Grace in Adversity
May 17, 2010 · Print This Article
I participated in the inaugural Ironman St. George on May 1st. I registered for this race almost a year ago, and had been nervous about it ever since. It is a VERY, VERY hilly course, and I am not a climber by nature. I trained like crazy, and on May 1st I knew that I was ready to race.
The swim was fantastic. I was still on the shore, making my way to the water, when the cannon went off. It ended up being a blessing. I was able to find open water quickly, and didn’t get the crap beat out of me! I felt strong. All the work I’ had been doing on my stroke with Mickey Murad over the past few months paid off. I had my best swim ever, and made it out of the water with a PR and feeling great.
The changing tent was packed with shivering women. The water was cold, and it had taken it’s toll. There were no volunteers able to help me (there are usually plenty), so I had to get changed on my own. Harder than it sounds with numb and frozen hands, but I did it. I ran through the bike lot, grabbed Big O, and hopped on.
I love being on my bike, and I had a blast once I started riding. My legs felt great. I had to keep reminding myself to slow down- that it was going to be a long day and if I was patient now it would pay off later. The course was beautiful, and the volunteers and spectators were everywhere cheering. I made it through the first loop feeling FANTASTIC. I had done the math in my head, and knew that even if I slowed down on the second loop, I would make the bike cut off with over a half an hour to spare. I KNEW that all the hill work I’d done over the past 4 months was really paying off. Coming down the long decent at almost 50mph, I was elated!
At the bottom of the hills everyone had to slow down for a sharp right hand turn. The corner was absolutely packed with spectators. I feathered my brakes to make the turn. Then- BAM! My rear tire blew.
No problem. I had plenty of time, and I can change tires pretty dang fast. So I did. No problem.
Roch Frey, who is a friend as well as the race director, just happened to be standing on the corner. As I was getting back on the bike, he cheered me on. Everything was fine.
I had barely clipped in when- BAM! It blew again.
Roch ran over and said I probably had a pinch flat. I didn’t think that was the case, but since I had tried to change it really fast it was possible. He went through the tire, and couldn’t find anything. We looked at the tube- big hole. We looked at the other tube- big hole in the same spot. We looked through the tire again. Still couldn’t find the problem. Roch started bending and moving the tire around and found it. The tread and the side of the tire had separated about an inch. The tire was unridable.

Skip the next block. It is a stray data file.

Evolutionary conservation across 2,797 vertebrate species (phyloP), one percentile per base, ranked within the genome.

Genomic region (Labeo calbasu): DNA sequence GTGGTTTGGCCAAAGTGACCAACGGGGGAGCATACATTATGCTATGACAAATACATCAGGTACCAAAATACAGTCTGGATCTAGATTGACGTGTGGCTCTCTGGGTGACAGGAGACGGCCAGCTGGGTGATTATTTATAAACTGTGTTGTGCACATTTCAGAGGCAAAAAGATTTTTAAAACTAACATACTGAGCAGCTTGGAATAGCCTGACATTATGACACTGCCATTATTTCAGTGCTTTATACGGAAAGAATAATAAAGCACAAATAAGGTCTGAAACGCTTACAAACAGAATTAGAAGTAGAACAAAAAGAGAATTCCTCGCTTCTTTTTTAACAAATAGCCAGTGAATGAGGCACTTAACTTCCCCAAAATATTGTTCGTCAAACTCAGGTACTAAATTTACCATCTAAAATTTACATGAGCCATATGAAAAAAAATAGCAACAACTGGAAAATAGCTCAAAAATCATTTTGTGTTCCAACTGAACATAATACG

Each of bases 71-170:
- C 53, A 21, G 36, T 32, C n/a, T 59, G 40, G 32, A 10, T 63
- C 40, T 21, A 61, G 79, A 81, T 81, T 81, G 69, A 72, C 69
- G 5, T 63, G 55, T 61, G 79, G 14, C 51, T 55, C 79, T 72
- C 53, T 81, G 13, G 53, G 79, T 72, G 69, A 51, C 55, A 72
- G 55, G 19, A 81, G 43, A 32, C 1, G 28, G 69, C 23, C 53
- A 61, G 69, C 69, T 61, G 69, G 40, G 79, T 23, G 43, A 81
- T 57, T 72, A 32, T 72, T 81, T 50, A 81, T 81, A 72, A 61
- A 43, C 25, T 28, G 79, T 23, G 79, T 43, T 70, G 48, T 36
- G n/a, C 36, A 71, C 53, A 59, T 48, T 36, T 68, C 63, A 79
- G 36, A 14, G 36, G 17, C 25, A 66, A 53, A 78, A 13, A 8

Roch called tech support to get a new tire. She wasn’t too far away, but he said we could try to boot it to get me past the checkpoint. I didn’t have a boot, so he pulled a $20 out of his wallet to use. He had his assistant run back to the truck to get a pump. When he got back, Roch pumped the tire up to 70 psi. There really was no way this tire was going to hold.
He called tech again. She was only about a mile away. He told me to hang on.
The spectators were great. There were a ton of folks watching all of this happen, and they were all rooting for me. One woman offered me her chair while I waited. Several others offered me food. Everyone was so, so nice. I looked at my clock and saw it was getting late. I asked someone if I could use their phone to call my husband, Rob. She kindly let me, and I was able to let him know I was fine, and not to worry.
A few minutes later, Roch ran back over. He told me tech support was having to stop to help other people, so I needed to get across the timing mat or I wouldn’t make the cut off. He made sure I understood the tire was not going to hold- that I just needed to get across the mat. He said to go slowly, and he would send tech support to find me.
The crowd cheered as I took off. I was trying really, really hard not to cry. At this point, I realized that I was in serious trouble. I started doing the math in my head. It didn’t look good. The next cut off point was at the top of the course. I was going to have to average 15 mph up some serious inclines to make it happen.
I rolled on slowly, being careful not to go over any big bumps. After a while tech support pulled up on her scooter. She was great. She told me I had a “guardian angel” and that Roch had been calling her repeatedly to come help me. She looked at the tire and agreed that it was unridable. She got another tire out of her supplies and changed it. She wished me luck as I started riding again.
I was mad. I pushed as hard as I could. I was out of my saddle on every climb. I did my very best, but it wasn’t enough. I couldn’t make the cut off.
I’ve never had to pull out of a race before, and I have to say it sucks. It sucks to have your chip taken away. It sucks to have to hand your bike to someone. It really, really sucks to have to be driven past other riders who are still on the course. It just straight up sucks.
I can say with almost complete certainty that I was going to finish. I was ready. My legs felt great. My nutrition was going perfectly. If I hadn’t lost so much time, I would have easily made the cut offs. I would have finished.
The good news is that I didn’t crash. I didn’t bonk. I feel fine. I’m just really, really disappointed.
I have so many amazing friends who have been calling, texting, emailing, and posting on my Facebook page words of encouragement. I am a very lucky girl. Thank you all so, so much.
I’m doing Ironman Arizona again this November. AND I’m doing St. George again next May. It’s not over.
— Whitney Despain
San Diego, California
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